In today's post, we explore the use of decision trees in evidence based medicine. In 1996 David Sackett wrote that "Evidence-based medicine is the conscientious, explicit and judicious use of current best evidence in making decisions about the care of individual patients" [Source: Wikipedia].

For our analysis, we start with a data set which contains data about a number of patients all of whom suffered from the same illness. Each of these patients responded well to one of five medications. We will use a decision tree to understand what factors in each patients history led to them responding well to one specific medication over the others. We will then use our findings to generate a set of evidence based rules or policies that can be followed by doctors to treat this illness in future patients. As part of our analysis, we will also explore how to interpret decision trees.

Let us first look at our data set:

As can be seen, the data set contains information about the age and gender of each patient along with Blood Pressure, Cholesterol, Sodium and Potassium levels. Finally, we have information about the drug the patient responded well to.

Next we use a couple of graphical outputs to understand our data better. We first look at the distribution of the data set broken down by the drug that was used to treat the illness:

From the distribution graph above, we can see that drug Y is the most popular drug in treating the illness while there are a few cases that were treated by drugs B and C as well. In each of the cases, the distribution of male and female patients appears to be approximately equal. So it does not appear that gender is a factor in determining which drug will work in treating the illness.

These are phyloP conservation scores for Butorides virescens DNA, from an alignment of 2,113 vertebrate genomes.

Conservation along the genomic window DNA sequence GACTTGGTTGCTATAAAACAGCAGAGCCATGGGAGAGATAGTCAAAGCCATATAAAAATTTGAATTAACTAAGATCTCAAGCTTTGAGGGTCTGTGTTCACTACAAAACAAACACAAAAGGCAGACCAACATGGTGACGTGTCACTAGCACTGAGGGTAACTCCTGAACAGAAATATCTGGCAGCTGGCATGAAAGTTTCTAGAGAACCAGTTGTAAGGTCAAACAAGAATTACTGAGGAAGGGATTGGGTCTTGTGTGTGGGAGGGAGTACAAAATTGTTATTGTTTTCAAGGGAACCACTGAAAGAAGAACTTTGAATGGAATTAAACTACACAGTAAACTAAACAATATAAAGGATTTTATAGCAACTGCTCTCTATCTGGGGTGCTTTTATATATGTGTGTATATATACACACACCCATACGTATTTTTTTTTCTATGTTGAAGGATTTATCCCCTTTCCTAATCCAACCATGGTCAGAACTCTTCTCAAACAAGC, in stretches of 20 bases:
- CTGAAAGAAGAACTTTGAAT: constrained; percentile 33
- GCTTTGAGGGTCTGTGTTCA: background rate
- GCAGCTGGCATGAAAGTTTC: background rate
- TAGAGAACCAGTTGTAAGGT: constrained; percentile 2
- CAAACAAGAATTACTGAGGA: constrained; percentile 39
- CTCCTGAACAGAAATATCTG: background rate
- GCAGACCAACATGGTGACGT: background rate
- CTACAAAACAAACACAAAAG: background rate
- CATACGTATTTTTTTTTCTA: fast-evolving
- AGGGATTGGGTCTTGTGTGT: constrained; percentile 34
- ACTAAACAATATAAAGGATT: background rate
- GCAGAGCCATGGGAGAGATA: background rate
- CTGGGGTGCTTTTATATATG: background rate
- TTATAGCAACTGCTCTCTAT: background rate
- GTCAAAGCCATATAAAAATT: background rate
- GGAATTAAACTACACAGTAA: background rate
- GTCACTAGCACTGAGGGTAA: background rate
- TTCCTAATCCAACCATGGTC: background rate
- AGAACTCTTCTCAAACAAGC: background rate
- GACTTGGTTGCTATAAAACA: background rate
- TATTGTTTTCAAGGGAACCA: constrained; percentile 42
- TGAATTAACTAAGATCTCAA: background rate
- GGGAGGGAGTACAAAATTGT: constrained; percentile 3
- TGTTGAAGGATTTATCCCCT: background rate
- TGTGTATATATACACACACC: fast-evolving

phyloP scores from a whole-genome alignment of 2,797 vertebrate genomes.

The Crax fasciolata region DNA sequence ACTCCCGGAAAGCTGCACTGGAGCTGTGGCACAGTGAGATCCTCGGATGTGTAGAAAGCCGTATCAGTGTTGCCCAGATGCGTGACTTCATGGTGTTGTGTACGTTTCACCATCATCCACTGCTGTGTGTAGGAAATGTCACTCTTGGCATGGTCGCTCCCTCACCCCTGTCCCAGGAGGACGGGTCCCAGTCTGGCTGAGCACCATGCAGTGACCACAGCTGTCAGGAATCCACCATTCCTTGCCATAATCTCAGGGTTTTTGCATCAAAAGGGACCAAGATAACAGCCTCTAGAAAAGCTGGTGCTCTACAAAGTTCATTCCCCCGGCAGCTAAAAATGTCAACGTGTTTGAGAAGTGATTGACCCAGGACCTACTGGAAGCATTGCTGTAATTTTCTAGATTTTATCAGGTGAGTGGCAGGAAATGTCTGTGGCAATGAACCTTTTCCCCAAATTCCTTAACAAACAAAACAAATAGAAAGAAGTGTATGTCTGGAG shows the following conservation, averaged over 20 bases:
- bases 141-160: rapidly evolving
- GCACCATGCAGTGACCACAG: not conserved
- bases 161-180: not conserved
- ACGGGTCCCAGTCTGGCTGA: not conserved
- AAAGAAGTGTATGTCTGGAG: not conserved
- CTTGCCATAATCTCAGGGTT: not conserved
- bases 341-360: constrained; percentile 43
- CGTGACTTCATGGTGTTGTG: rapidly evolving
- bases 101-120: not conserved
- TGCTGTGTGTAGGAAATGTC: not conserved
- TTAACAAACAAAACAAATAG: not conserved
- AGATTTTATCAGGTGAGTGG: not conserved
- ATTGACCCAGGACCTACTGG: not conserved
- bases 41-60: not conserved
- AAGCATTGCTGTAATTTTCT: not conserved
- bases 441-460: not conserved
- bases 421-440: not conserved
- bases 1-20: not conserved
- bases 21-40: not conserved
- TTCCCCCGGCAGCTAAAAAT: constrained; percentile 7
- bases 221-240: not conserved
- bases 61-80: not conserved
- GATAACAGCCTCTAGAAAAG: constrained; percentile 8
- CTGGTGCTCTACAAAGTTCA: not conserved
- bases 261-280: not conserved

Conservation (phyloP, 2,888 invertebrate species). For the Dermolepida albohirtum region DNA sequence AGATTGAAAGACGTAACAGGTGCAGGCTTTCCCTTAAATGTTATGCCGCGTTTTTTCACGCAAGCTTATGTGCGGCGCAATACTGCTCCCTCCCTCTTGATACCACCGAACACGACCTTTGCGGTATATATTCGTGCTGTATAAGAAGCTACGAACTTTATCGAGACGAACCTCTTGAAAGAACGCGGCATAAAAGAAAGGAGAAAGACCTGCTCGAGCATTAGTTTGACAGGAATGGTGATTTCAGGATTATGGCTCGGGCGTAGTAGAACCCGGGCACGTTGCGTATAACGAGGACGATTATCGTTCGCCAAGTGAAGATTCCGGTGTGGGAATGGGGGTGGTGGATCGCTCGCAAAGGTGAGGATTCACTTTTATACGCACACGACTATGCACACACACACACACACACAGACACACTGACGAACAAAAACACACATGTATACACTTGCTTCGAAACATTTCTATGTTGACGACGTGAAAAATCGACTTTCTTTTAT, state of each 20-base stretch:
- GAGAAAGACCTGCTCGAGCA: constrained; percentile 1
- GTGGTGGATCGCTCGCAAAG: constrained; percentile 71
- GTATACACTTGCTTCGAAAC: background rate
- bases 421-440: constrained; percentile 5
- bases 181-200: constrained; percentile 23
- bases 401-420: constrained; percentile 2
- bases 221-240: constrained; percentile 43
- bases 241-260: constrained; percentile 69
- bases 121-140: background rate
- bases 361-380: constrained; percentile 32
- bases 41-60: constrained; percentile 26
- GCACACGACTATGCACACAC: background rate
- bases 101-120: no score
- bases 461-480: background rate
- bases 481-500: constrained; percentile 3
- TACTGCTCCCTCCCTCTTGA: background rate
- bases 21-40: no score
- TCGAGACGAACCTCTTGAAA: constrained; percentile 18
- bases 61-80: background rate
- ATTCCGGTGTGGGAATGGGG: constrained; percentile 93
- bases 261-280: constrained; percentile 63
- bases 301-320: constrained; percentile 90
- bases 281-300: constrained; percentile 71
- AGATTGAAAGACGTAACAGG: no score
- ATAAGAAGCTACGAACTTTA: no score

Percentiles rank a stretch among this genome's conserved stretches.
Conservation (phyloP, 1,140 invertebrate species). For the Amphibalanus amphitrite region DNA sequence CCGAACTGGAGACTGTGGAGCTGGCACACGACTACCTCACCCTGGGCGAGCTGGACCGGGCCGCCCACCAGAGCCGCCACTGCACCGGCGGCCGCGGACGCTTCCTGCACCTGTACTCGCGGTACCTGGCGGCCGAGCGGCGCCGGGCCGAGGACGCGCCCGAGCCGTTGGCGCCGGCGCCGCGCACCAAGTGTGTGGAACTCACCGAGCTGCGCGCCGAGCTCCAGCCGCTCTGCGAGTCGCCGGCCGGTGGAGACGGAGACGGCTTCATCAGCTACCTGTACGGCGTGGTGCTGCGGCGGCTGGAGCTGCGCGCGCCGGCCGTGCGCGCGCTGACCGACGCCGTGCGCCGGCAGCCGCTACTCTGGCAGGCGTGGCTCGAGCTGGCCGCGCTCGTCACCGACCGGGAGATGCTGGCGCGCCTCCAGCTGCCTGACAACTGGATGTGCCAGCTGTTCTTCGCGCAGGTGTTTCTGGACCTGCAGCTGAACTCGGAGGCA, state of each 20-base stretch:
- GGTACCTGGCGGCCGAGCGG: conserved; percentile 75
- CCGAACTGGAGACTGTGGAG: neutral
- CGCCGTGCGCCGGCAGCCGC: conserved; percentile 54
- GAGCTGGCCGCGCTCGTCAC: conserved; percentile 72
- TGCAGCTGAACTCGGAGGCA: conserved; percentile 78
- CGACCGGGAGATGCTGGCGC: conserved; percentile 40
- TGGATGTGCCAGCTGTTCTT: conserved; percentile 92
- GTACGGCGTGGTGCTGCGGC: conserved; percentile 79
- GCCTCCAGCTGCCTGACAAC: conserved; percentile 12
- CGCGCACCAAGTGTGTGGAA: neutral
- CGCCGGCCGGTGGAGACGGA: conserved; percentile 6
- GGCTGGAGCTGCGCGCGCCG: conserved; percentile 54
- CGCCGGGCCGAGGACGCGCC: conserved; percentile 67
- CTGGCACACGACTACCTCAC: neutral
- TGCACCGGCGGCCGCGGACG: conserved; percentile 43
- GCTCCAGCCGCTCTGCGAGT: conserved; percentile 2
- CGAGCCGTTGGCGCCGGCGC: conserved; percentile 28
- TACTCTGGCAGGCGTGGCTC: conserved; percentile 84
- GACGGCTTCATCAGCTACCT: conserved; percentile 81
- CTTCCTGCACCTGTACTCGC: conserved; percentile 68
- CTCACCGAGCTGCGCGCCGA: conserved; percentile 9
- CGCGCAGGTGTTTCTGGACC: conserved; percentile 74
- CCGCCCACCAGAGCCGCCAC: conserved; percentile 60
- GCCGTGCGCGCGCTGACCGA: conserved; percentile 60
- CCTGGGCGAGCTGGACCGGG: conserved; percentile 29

Next we generate a scatter plot using the two continuous variables (Sodium and Potassium levels) as the X and Y axes and use Drug as the overlay variable:

From the scatter plot, one thing appears clear: where Potassium levels are 0.05 or below, the drug that works best is Drug Y whereas that drug rarely works in cases where the Potassium levels exceed 0.05. Another thing that is clear is that the ratio of Sodium to Potassium levels have a bearing on which drug works well. Based on this conclusion, we derive a new field in out data set as follows:

Our new data set is as follows:

We are now ready to create a decision tree model based on our data set. In order to do this, we first identify our target variable (Drug) and our predictor variables as follows:

We then add a C5.0 modeling node to the data to create our decision tree. Upon running our model, we observe that the most important predictors in determining which drug to use are as follows:

As can be see from this chart, the ratio of Sodium to Potassium is the most important predictor in determining which drug should be used to treat the illness. This reinforces the insight we obtained from the scatter plot above. Another insight that is reinforced is that the gender of the patient is not an important predictor in determining which drug should be prescribed to treat the illness.

Next we take a look at the decision tree generated by the C5.0 algorithm: